U.S. energy policy: Clinging to old tracks

Dr Carole Nakhle

Soon after assuming office, United States President Joe Biden signed executive orders and made announcements that led environmentalists to declare that the oil and gas industry would soon be dead and buried. The fight against climate change is one of the Biden-Harris administration’s four key priorities, along with Covid-19, racial equity and the economy.

The new president also brought back the world’s second-largest emitter of carbon dioxide to the Paris climate agreement and suspended new oil and gas drilling permits on federal land. The White House assigned more than $2.2 trillion to green projects and promised to stop “subsidizing” the fossil fuels industry. President Biden also announced a bold reduction of 50 percent in greenhouse gas by 2030 from the 2005 level. 

World’s largest producers of energy by source and carbon emitters

At a glance, the new administration appears much greener than the previous one. However, it is worth considering not only what was said and done, but also what did not happen. Though it is still early to undertake a comprehensive assessment, based on the current rhetoric it is unlikely that the Biden White House will spell the demise of one of the oldest U.S. industries. For fossil fuels to go out of use, they should be made more expensive. After all, it is the relative price of fuels that drives and accelerates substitution. However, to date, no U.S. president – be it a Democrat or Republican – has won an election while promising higher oil and gas prices.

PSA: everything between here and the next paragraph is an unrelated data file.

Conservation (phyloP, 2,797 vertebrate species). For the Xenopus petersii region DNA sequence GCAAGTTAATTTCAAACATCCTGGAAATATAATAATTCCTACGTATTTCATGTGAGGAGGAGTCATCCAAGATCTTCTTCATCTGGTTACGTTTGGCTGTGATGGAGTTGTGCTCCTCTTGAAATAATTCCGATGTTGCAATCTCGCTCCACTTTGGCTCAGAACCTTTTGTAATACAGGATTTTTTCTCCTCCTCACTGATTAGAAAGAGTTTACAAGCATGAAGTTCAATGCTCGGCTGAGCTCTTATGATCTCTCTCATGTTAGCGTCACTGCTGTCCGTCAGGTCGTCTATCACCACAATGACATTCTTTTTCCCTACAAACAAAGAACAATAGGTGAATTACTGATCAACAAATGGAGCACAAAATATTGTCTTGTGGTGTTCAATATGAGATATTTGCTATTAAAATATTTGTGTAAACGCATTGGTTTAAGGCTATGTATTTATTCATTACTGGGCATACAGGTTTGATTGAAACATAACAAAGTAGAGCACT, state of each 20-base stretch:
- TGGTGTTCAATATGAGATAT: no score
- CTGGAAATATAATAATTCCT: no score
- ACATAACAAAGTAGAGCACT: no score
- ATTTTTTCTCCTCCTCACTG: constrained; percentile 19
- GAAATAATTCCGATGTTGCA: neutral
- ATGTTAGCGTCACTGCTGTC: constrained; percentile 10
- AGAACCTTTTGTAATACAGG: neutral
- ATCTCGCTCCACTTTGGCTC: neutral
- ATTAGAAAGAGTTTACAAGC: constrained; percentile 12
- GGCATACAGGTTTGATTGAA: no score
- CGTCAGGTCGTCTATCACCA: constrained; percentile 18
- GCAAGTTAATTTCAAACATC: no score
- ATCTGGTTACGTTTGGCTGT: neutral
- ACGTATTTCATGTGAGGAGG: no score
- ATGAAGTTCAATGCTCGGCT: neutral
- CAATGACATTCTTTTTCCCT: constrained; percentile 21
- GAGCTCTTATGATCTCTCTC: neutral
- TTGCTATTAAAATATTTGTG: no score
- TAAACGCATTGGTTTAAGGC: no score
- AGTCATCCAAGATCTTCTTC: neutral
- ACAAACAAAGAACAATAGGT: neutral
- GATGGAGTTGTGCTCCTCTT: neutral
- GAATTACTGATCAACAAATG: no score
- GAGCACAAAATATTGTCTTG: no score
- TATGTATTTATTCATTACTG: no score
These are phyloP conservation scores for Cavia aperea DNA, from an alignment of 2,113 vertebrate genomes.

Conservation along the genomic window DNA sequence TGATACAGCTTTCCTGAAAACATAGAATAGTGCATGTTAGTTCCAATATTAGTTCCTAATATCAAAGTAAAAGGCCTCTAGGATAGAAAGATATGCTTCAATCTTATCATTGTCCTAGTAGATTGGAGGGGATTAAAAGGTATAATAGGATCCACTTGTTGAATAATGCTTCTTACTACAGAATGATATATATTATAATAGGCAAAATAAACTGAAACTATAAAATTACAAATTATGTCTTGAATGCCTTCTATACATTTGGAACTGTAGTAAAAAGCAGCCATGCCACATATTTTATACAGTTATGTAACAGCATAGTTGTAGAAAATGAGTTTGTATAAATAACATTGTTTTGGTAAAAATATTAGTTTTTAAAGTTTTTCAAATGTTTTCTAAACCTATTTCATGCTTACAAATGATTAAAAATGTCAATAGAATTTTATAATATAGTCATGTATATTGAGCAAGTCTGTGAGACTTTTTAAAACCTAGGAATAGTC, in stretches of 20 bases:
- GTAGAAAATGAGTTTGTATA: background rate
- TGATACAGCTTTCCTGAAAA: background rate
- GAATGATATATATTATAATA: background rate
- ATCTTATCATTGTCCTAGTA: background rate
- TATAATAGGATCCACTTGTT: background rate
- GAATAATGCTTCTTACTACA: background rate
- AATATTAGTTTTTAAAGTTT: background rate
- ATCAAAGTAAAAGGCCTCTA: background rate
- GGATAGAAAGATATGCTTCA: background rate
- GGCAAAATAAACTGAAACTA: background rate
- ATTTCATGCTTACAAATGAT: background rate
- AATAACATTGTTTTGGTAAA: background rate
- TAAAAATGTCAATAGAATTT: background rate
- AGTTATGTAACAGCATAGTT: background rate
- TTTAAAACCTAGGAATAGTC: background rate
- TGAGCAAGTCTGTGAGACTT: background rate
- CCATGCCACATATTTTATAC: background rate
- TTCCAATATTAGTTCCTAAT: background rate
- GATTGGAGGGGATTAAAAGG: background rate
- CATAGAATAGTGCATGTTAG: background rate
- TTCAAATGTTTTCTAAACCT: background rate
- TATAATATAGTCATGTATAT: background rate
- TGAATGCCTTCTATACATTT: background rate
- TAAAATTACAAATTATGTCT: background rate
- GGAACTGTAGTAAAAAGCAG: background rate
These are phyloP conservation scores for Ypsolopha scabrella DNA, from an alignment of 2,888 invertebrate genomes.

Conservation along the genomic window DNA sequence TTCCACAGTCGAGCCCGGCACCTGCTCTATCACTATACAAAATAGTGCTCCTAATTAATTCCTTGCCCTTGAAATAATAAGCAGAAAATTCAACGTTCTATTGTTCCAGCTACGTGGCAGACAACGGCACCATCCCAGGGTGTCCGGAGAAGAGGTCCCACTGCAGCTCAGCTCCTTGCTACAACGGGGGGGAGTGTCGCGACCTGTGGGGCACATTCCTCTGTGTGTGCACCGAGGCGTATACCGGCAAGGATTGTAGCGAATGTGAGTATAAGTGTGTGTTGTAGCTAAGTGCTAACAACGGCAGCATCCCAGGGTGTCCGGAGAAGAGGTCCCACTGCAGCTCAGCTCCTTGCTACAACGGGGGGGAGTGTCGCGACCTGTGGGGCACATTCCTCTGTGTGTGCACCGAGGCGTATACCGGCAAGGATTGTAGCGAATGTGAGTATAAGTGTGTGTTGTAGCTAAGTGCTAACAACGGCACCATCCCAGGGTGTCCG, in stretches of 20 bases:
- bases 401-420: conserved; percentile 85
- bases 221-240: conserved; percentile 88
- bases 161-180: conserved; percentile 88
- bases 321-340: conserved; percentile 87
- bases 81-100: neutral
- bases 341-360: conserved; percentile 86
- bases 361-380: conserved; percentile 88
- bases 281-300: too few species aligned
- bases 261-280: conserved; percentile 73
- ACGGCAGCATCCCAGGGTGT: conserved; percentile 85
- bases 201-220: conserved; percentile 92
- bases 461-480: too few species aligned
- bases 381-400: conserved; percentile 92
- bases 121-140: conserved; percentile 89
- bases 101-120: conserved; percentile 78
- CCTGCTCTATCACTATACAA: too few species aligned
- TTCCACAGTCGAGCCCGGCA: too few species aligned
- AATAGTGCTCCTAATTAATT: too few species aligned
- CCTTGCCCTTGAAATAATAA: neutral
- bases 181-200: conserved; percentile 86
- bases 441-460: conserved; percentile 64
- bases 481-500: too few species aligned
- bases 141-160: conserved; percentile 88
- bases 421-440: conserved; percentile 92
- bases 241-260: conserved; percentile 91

Gasoline prices around the world

Data Source: Global Petrol Prices (As of 5 April 2021)

The current U.S. Energy Secretary Jennifer Granholm has stated, following a call with her Saudi counterpart on April 1, that the Biden administration “reaffirmed the importance of international cooperation to ensure affordable and reliable sources of energy for consumers.

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